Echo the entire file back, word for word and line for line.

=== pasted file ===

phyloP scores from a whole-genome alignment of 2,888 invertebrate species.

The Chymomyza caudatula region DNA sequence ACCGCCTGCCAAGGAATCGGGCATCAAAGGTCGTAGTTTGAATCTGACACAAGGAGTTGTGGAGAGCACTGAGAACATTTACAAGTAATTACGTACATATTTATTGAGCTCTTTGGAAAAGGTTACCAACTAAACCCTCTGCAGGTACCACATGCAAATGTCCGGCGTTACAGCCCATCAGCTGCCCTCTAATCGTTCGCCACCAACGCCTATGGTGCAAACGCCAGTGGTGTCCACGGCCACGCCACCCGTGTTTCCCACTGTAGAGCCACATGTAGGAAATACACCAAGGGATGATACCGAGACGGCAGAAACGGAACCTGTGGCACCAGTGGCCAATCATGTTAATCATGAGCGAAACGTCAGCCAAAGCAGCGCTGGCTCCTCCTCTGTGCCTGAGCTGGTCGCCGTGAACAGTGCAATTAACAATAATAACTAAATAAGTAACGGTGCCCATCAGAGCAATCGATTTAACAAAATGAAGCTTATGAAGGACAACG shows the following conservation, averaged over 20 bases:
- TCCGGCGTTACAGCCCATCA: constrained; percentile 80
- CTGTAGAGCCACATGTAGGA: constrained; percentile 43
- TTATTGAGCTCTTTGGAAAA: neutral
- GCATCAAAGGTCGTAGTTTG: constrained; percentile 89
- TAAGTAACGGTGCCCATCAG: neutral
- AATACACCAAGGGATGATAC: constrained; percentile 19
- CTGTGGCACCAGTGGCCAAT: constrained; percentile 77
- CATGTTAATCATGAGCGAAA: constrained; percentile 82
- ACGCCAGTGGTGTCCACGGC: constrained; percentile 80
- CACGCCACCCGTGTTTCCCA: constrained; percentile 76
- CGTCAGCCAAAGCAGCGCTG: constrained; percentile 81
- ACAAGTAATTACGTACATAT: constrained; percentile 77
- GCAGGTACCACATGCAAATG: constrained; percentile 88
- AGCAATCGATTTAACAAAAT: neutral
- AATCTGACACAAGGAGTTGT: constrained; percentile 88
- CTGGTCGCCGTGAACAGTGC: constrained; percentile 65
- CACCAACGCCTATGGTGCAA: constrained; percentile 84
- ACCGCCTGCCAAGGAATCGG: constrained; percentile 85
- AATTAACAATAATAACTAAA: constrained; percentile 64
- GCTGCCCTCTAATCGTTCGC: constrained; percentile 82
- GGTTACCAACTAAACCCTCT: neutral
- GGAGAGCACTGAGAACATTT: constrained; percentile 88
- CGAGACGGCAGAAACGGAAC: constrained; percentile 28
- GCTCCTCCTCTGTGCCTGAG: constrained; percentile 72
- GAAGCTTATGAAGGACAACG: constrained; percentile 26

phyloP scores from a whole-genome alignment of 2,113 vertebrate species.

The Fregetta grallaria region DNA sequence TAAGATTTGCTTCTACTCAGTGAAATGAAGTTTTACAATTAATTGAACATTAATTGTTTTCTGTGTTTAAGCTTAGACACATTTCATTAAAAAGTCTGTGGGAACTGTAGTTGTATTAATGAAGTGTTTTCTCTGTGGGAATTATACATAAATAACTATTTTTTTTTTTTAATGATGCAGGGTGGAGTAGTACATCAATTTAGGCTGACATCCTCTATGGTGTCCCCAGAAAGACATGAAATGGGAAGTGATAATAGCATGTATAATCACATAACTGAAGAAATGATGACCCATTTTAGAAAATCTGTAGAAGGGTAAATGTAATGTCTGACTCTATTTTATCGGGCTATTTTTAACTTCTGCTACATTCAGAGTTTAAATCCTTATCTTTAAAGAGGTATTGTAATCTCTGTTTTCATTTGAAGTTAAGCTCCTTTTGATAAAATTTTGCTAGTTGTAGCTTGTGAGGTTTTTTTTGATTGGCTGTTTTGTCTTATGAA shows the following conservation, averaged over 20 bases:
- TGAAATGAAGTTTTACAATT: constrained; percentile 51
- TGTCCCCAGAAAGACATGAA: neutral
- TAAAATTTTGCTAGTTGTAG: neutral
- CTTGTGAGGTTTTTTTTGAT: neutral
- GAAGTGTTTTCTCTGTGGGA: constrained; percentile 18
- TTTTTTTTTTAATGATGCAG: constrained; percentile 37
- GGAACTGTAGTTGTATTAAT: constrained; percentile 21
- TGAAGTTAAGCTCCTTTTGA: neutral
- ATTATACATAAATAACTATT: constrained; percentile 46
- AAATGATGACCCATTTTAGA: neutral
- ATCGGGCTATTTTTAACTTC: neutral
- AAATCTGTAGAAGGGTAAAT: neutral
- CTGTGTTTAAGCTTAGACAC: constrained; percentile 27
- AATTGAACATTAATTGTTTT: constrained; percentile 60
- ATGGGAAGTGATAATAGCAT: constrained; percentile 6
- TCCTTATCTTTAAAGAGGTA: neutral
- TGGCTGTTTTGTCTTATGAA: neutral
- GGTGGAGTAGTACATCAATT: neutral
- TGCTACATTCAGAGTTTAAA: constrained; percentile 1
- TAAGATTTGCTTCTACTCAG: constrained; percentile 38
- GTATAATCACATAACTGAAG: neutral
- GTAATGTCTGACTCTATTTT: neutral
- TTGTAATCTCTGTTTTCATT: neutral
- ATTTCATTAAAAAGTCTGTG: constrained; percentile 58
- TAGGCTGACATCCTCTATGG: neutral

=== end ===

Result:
phyloP scores from a whole-genome alignment of 2,888 invertebrate species.

The Chymomyza caudatula region DNA sequence ACCGCCTGCCAAGGAATCGGGCATCAAAGGTCGTAGTTTGAATCTGACACAAGGAGTTGTGGAGAGCACTGAGAACATTTACAAGTAATTACGTACATATTTATTGAGCTCTTTGGAAAAGGTTACCAACTAAACCCTCTGCAGGTACCACATGCAAATGTCCGGCGTTACAGCCCATCAGCTGCCCTCTAATCGTTCGCCACCAACGCCTATGGTGCAAACGCCAGTGGTGTCCACGGCCACGCCACCCGTGTTTCCCACTGTAGAGCCACATGTAGGAAATACACCAAGGGATGATACCGAGACGGCAGAAACGGAACCTGTGGCACCAGTGGCCAATCATGTTAATCATGAGCGAAACGTCAGCCAAAGCAGCGCTGGCTCCTCCTCTGTGCCTGAGCTGGTCGCCGTGAACAGTGCAATTAACAATAATAACTAAATAAGTAACGGTGCCCATCAGAGCAATCGATTTAACAAAATGAAGCTTATGAAGGACAACG shows the following conservation, averaged over 20 bases:
- TCCGGCGTTACAGCCCATCA: constrained; percentile 80
- CTGTAGAGCCACATGTAGGA: constrained; percentile 43
- TTATTGAGCTCTTTGGAAAA: neutral
- GCATCAAAGGTCGTAGTTTG: constrained; percentile 89
- TAAGTAACGGTGCCCATCAG: neutral
- AATACACCAAGGGATGATAC: constrained; percentile 19
- CTGTGGCACCAGTGGCCAAT: constrained; percentile 77
- CATGTTAATCATGAGCGAAA: constrained; percentile 82
- ACGCCAGTGGTGTCCACGGC: constrained; percentile 80
- CACGCCACCCGTGTTTCCCA: constrained; percentile 76
- CGTCAGCCAAAGCAGCGCTG: constrained; percentile 81
- ACAAGTAATTACGTACATAT: constrained; percentile 77
- GCAGGTACCACATGCAAATG: constrained; percentile 88
- AGCAATCGATTTAACAAAAT: neutral
- AATCTGACACAAGGAGTTGT: constrained; percentile 88
- CTGGTCGCCGTGAACAGTGC: constrained; percentile 65
- CACCAACGCCTATGGTGCAA: constrained; percentile 84
- ACCGCCTGCCAAGGAATCGG: constrained; percentile 85
- AATTAACAATAATAACTAAA: constrained; percentile 64
- GCTGCCCTCTAATCGTTCGC: constrained; percentile 82
- GGTTACCAACTAAACCCTCT: neutral
- GGAGAGCACTGAGAACATTT: constrained; percentile 88
- CGAGACGGCAGAAACGGAAC: constrained; percentile 28
- GCTCCTCCTCTGTGCCTGAG: constrained; percentile 72
- GAAGCTTATGAAGGACAACG: constrained; percentile 26

phyloP scores from a whole-genome alignment of 2,113 vertebrate species.

The Fregetta grallaria region DNA sequence TAAGATTTGCTTCTACTCAGTGAAATGAAGTTTTACAATTAATTGAACATTAATTGTTTTCTGTGTTTAAGCTTAGACACATTTCATTAAAAAGTCTGTGGGAACTGTAGTTGTATTAATGAAGTGTTTTCTCTGTGGGAATTATACATAAATAACTATTTTTTTTTTTTAATGATGCAGGGTGGAGTAGTACATCAATTTAGGCTGACATCCTCTATGGTGTCCCCAGAAAGACATGAAATGGGAAGTGATAATAGCATGTATAATCACATAACTGAAGAAATGATGACCCATTTTAGAAAATCTGTAGAAGGGTAAATGTAATGTCTGACTCTATTTTATCGGGCTATTTTTAACTTCTGCTACATTCAGAGTTTAAATCCTTATCTTTAAAGAGGTATTGTAATCTCTGTTTTCATTTGAAGTTAAGCTCCTTTTGATAAAATTTTGCTAGTTGTAGCTTGTGAGGTTTTTTTTGATTGGCTGTTTTGTCTTATGAA shows the following conservation, averaged over 20 bases:
- TGAAATGAAGTTTTACAATT: constrained; percentile 51
- TGTCCCCAGAAAGACATGAA: neutral
- TAAAATTTTGCTAGTTGTAG: neutral
- CTTGTGAGGTTTTTTTTGAT: neutral
- GAAGTGTTTTCTCTGTGGGA: constrained; percentile 18
- TTTTTTTTTTAATGATGCAG: constrained; percentile 37
- GGAACTGTAGTTGTATTAAT: constrained; percentile 21
- TGAAGTTAAGCTCCTTTTGA: neutral
- ATTATACATAAATAACTATT: constrained; percentile 46
- AAATGATGACCCATTTTAGA: neutral
- ATCGGGCTATTTTTAACTTC: neutral
- AAATCTGTAGAAGGGTAAAT: neutral
- CTGTGTTTAAGCTTAGACAC: constrained; percentile 27
- AATTGAACATTAATTGTTTT: constrained; percentile 60
- ATGGGAAGTGATAATAGCAT: constrained; percentile 6
- TCCTTATCTTTAAAGAGGTA: neutral
- TGGCTGTTTTGTCTTATGAA: neutral
- GGTGGAGTAGTACATCAATT: neutral
- TGCTACATTCAGAGTTTAAA: constrained; percentile 1
- TAAGATTTGCTTCTACTCAG: constrained; percentile 38
- GTATAATCACATAACTGAAG: neutral
- GTAATGTCTGACTCTATTTT: neutral
- TTGTAATCTCTGTTTTCATT: neutral
- ATTTCATTAAAAAGTCTGTG: constrained; percentile 58
- TAGGCTGACATCCTCTATGG: neutral